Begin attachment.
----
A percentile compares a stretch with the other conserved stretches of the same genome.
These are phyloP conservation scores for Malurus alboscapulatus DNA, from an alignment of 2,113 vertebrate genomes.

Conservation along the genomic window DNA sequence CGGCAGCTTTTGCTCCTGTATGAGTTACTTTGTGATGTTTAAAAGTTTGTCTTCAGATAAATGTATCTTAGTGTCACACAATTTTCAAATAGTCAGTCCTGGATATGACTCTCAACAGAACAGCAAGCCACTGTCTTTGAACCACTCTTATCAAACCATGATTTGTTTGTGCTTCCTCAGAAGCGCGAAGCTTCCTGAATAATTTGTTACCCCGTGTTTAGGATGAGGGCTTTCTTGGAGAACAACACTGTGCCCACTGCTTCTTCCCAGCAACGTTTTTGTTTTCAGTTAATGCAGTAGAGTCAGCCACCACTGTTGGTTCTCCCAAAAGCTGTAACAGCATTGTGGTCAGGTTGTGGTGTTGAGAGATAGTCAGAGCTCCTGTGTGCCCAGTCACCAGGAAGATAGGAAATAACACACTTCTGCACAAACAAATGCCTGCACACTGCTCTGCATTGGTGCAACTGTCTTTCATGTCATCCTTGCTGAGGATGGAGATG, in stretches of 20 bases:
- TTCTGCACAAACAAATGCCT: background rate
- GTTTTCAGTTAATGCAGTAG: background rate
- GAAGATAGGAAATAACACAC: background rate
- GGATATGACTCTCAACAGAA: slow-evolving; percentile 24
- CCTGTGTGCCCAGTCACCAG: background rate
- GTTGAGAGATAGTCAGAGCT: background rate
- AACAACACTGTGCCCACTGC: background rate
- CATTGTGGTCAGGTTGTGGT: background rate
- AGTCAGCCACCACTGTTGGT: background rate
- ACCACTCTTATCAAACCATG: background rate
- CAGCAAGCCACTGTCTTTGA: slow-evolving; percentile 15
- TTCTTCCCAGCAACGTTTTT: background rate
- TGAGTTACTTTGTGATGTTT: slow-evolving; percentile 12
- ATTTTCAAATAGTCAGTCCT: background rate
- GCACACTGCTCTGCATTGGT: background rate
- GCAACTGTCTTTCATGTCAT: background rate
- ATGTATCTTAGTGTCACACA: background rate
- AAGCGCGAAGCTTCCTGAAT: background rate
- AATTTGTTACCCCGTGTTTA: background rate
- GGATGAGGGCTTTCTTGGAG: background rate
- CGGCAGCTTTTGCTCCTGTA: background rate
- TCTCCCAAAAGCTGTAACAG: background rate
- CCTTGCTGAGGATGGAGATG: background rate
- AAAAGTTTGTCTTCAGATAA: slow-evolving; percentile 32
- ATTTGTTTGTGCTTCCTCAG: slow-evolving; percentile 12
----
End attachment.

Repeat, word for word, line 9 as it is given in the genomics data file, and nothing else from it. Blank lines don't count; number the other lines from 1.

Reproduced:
- GTTGAGAGATAGTCAGAGCT: background rate